The brain is located in the head for the sake of the eyes, and the
other senses on account of the brain.
The head is not just an aggregation and collection of these parts that
guard the eyes, though they cannot exist without the head. What need therefore
was there that the other parts, whose structure earns it the name “head,” be
assembled here also? Each of the organs of sense—vision, smell, taste, and
hearing—requires a soft nerve
[nervus sensorius]: a nerve, in
fact, to be the instrument of sense:
soft, since it should be affected and displaced in some way.
Indeed, it is quite fitting that the
organs undergo some
stimulus coming from outside in
order for sensation to occur. And so because the eyes needed the soft nerves of
the brain, and if they extend too far all soft things are soon pulled apart,
broken, or damaged,
it was right that the brain be located not far from the eyes.
These things being as they are, we now discover what was sought
from the beginning about the reason for the structure of the head.
It may be inferred that the brain is located in the head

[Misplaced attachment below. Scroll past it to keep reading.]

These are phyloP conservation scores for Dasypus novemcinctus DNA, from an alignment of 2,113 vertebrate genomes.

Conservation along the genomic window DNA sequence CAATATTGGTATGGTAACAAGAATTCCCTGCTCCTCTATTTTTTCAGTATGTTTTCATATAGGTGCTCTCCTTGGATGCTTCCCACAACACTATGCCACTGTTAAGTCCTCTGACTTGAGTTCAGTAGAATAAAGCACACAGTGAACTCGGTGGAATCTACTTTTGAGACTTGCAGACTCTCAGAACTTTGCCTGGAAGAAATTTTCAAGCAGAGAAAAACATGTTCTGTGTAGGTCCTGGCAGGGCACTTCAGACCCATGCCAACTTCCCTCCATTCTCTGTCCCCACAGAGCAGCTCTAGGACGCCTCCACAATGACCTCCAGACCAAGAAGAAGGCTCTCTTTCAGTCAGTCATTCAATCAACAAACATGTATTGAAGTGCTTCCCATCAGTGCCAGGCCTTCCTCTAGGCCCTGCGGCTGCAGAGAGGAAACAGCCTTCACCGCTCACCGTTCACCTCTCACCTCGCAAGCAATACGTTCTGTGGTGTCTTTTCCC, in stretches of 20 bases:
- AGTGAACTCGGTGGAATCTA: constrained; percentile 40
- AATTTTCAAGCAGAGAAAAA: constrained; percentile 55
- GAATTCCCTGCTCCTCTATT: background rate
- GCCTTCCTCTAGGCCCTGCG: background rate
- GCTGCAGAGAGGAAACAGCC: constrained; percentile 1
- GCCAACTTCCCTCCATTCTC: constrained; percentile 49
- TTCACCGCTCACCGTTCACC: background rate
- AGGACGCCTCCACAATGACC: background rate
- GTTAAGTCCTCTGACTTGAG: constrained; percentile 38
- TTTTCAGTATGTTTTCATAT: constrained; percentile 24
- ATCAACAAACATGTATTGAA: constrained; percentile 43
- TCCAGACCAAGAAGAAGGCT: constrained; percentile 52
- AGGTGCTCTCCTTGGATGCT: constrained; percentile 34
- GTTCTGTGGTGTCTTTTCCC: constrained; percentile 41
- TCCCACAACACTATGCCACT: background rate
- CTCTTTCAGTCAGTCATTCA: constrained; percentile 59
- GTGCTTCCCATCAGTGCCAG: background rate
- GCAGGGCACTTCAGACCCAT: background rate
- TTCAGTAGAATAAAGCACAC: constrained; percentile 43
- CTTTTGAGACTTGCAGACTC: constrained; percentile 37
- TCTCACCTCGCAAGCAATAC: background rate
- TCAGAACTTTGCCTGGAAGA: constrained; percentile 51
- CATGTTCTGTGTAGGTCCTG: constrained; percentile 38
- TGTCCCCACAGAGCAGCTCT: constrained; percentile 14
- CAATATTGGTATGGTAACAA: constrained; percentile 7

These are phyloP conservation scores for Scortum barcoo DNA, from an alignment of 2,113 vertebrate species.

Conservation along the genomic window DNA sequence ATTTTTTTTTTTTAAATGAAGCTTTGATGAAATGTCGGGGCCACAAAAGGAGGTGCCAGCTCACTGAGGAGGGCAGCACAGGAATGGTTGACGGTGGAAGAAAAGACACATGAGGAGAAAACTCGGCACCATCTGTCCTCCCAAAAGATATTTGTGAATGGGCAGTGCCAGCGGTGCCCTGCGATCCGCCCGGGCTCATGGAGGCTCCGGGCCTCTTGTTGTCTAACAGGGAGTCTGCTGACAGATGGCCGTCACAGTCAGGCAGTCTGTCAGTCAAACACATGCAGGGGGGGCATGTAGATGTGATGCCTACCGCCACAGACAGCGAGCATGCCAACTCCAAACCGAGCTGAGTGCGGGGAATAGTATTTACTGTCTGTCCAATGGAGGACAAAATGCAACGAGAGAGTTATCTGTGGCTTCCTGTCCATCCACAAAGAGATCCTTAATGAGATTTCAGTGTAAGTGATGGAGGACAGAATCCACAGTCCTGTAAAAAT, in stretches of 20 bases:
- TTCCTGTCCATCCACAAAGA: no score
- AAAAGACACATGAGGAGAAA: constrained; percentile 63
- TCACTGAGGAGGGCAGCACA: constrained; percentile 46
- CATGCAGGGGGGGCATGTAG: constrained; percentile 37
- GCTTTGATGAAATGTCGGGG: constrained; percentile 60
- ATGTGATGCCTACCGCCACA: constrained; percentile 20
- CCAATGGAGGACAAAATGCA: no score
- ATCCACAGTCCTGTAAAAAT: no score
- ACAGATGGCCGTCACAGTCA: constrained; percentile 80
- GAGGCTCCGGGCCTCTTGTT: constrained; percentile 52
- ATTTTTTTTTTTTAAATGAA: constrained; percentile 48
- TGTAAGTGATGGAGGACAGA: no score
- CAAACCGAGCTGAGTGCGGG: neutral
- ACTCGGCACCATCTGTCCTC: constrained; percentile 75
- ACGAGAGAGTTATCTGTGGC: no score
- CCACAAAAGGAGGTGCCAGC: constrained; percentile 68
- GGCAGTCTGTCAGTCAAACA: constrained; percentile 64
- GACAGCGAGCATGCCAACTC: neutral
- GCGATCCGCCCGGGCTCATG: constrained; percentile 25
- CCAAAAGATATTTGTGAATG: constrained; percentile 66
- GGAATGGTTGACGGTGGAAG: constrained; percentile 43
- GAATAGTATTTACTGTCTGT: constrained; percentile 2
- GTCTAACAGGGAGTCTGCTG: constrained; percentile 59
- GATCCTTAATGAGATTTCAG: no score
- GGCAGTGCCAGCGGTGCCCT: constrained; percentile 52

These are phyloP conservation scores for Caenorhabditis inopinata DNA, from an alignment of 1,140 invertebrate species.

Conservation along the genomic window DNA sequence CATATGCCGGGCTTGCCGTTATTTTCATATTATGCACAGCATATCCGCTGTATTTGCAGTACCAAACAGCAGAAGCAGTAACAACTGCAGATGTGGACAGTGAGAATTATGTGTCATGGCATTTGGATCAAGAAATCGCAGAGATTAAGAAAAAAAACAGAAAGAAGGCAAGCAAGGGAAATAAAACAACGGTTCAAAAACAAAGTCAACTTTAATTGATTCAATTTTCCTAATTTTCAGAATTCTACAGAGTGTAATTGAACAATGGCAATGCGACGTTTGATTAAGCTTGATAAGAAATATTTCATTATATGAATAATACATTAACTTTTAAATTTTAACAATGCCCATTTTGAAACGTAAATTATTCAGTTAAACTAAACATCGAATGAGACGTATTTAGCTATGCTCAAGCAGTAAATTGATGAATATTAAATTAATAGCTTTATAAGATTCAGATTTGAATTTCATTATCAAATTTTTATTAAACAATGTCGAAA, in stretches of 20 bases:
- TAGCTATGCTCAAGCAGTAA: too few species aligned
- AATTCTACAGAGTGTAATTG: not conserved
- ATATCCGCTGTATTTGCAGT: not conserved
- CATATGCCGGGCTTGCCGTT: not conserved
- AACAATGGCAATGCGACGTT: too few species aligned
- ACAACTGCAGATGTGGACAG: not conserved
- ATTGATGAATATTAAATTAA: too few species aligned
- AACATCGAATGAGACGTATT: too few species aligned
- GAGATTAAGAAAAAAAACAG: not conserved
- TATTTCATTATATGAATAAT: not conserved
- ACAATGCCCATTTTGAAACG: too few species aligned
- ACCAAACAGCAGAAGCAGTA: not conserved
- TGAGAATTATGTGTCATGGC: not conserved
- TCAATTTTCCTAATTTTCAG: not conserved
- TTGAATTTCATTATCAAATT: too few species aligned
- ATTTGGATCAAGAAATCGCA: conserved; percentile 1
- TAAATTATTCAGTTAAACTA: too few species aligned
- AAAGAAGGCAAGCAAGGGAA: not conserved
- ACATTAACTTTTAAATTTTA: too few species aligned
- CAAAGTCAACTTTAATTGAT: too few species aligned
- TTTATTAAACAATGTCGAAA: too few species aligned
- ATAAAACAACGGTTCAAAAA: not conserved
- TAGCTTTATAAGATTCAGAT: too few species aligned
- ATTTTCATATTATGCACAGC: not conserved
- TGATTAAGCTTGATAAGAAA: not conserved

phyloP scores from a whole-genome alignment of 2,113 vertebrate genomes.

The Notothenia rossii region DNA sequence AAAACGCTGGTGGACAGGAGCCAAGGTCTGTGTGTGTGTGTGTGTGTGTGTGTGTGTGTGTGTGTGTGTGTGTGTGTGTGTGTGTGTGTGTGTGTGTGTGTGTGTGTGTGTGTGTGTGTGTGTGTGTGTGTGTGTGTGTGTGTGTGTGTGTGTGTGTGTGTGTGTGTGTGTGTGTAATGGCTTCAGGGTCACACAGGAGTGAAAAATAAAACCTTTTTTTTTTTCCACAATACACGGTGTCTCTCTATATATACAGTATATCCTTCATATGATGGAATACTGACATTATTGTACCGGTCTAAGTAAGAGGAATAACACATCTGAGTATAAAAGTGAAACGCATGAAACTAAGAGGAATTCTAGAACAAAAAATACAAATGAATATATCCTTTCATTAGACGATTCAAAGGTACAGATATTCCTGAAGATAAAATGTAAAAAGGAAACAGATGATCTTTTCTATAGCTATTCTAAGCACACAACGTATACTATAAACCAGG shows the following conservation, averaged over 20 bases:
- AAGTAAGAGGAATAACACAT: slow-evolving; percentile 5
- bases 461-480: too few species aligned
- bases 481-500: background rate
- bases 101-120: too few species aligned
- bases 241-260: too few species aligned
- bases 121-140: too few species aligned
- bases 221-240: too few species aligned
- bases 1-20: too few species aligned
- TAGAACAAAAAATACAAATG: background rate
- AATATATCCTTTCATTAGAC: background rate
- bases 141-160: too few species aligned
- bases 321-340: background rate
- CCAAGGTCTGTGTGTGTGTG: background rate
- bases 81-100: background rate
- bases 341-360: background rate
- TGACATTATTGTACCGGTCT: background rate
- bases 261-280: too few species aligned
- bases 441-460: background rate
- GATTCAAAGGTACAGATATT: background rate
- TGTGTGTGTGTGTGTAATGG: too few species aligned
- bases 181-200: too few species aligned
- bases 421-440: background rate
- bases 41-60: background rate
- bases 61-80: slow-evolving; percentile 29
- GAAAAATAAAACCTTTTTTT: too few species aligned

because of the eyes, and the organs of smell, hearing, and taste on account of
the brain. But there are other reasons why these organs are properly allotted
the topmost place. For since the ears should perceive sound, which is by nature
they are rightly
located high in the body. Similarly the nostrils, because every odor is taken
upward, are deservedly high; and because much judgement of food and drink also
belongs to the nostrils, it is not without cause that they seek the vicinity of
the mouth. Now taste, which should sense the kinds of things we eat,
conveniently dwells in that part of the mouth where Nature has opened the path
for food and drink. Touch, on the other hand, is evenly distributed throughout
the body, so that we may feel all blows and all excessive onsets of cold and